Study Guide

Three Cups of Tea Women

By Greg Mortenson and David Oliver Relin


[The women] pulled their shawls over their faces when they saw [Mortenson] and ran to put trees between themselves and the Angrezi, the strange white man. (2.37)

If this were the U.S., women would be running from Greg Mortenson because he hasn't showered in weeks. But in Pakistan, the Shiite women are running from him because it is against their fundamental beliefs to be that close to a foreign man.

Haji Ali's wife, Sakina, saw [Mortenson] stir and brought a lassi, a fresh-baked chapatti, and sweet tea. She was the first Balti woman who had ever approached him. (3.2)

Just as Haji Ali is a little more advanced than his villagers (it takes a smart guy to be the village chief), his wife is a little more progressive as well, not shying away from Mortenson simply because her customs tell her to.

Mortenson asked if Balti women whose husbands were away could also be granted muthaa. (10.26)

In this culture, it's okay for men to have affairs (it's approved at the mosque) but not women. Talk about a double standard.

At Haji Ali's, Sakina took Mortenson's hand in welcome, and he realized it was the first time a Balti woman had touched him. (10.41)

Here's Sakina again, breaking barriers with a simple handshake. What's she going to do next? Let down her hair and tango with him?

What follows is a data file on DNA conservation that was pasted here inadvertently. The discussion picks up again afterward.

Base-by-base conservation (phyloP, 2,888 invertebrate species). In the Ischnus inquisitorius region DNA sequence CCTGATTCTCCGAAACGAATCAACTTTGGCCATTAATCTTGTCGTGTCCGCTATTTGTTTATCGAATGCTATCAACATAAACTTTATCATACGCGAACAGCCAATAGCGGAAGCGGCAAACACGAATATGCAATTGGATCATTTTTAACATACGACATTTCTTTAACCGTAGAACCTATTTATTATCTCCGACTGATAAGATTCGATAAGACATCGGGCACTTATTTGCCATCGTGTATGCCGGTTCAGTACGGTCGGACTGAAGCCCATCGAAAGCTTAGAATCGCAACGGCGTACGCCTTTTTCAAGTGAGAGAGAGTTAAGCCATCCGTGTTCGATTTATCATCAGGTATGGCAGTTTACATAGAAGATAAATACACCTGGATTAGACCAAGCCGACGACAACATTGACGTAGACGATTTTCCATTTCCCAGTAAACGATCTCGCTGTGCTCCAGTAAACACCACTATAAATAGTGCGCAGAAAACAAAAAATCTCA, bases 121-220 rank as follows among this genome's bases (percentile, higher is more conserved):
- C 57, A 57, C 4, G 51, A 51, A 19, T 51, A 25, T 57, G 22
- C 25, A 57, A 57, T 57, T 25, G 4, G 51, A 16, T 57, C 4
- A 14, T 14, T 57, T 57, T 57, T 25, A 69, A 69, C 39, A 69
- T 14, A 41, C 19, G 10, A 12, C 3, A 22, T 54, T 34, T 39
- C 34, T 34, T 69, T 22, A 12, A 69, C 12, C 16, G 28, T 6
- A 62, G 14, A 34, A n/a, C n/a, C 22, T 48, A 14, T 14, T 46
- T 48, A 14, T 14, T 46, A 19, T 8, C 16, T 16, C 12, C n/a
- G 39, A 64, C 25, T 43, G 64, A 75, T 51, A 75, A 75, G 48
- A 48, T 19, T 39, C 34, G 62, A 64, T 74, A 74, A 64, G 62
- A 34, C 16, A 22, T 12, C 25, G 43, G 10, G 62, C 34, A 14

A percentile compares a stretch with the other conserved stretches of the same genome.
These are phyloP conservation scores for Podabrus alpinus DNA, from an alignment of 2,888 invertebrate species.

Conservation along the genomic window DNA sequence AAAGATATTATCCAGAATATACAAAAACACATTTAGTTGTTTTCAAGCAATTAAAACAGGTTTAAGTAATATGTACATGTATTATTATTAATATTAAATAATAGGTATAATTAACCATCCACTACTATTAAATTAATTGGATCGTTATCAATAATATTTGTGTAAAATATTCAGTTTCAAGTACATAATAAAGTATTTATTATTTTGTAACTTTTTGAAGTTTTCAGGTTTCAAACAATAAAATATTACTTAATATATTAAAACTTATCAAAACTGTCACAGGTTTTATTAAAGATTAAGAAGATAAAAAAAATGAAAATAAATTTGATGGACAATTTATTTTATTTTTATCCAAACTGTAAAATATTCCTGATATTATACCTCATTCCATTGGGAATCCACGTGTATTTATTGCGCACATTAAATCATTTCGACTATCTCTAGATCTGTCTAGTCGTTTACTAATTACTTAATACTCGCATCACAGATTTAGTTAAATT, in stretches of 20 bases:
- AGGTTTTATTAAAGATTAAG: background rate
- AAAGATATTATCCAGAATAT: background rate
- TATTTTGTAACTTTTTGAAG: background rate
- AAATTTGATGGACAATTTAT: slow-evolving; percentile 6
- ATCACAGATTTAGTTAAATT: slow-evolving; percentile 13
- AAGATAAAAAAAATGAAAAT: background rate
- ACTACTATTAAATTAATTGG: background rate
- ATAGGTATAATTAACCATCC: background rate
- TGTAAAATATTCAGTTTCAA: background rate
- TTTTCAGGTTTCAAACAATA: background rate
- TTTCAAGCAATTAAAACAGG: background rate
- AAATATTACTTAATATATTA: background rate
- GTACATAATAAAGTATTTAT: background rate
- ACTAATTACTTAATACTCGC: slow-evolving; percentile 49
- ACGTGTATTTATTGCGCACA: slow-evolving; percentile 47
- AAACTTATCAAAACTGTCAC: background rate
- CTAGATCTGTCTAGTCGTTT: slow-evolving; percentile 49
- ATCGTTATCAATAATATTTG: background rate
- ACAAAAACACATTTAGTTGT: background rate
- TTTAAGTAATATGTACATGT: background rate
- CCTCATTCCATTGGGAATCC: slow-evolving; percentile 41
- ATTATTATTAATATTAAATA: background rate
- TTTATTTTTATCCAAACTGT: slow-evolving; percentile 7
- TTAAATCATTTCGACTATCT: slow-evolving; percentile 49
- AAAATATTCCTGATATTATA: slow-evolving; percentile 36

Mortenson's Balti had become fluent, and he and Twaha sat up long after most of Korphe slept to talk. Their great subject was women. (10.79)

Just because Mortenson is trying to educate the young women of Pakistan doesn't mean that he and Twaha still aren't above objectifying them.

"How many goat and ram must you give her father?" Twaha asked. (12.37)

In Pakistan, marriage seems to be more about a business transaction than it is about romance or love. Good women are worth their weight in livestock.

By August […] Hawa presided glowingly over the new Korphe Women's Vocational Center. In a disused room at the back of Haji Ali's home, Korphe's women gathered each afternoon, learning to use the four new Singer hand-crank sewing machines Mortenson purchased. (15.64)

Mortenson expands his educational pursuits beyond young girls and decides to help the women, too, by giving them a safe place to gather. And if they're going to spend all day sewing anyway, they might as well be fast about it with these brand new machines.

"At first, when I began to attend school, many people in my village told me a girl has no business doing such a thing," Shakeela says. (16.57)

Mortenson might build the schools, but it's up to the people to change the perceptions and opinions of their country themselves. Shakeela defies expectations by going to school, and she sets a precedent so that other girls can go to school, too.

"You can change a culture by giving its girls the tools to grow up educated so they can help themselves." (18.65)

Hand-outs and aid are well and good, but education is important. What is that saying again… build a man a fire and he's warm for a night, set a man on fire and he's warm for life? We might have messed that up, but you get the gist.

"We have a word for someone like you: a man." (20.20)

In Afghanistan, people see men as innately superior, so this quote is a "compliment" given to a female journalist, though she doesn't see it as such.

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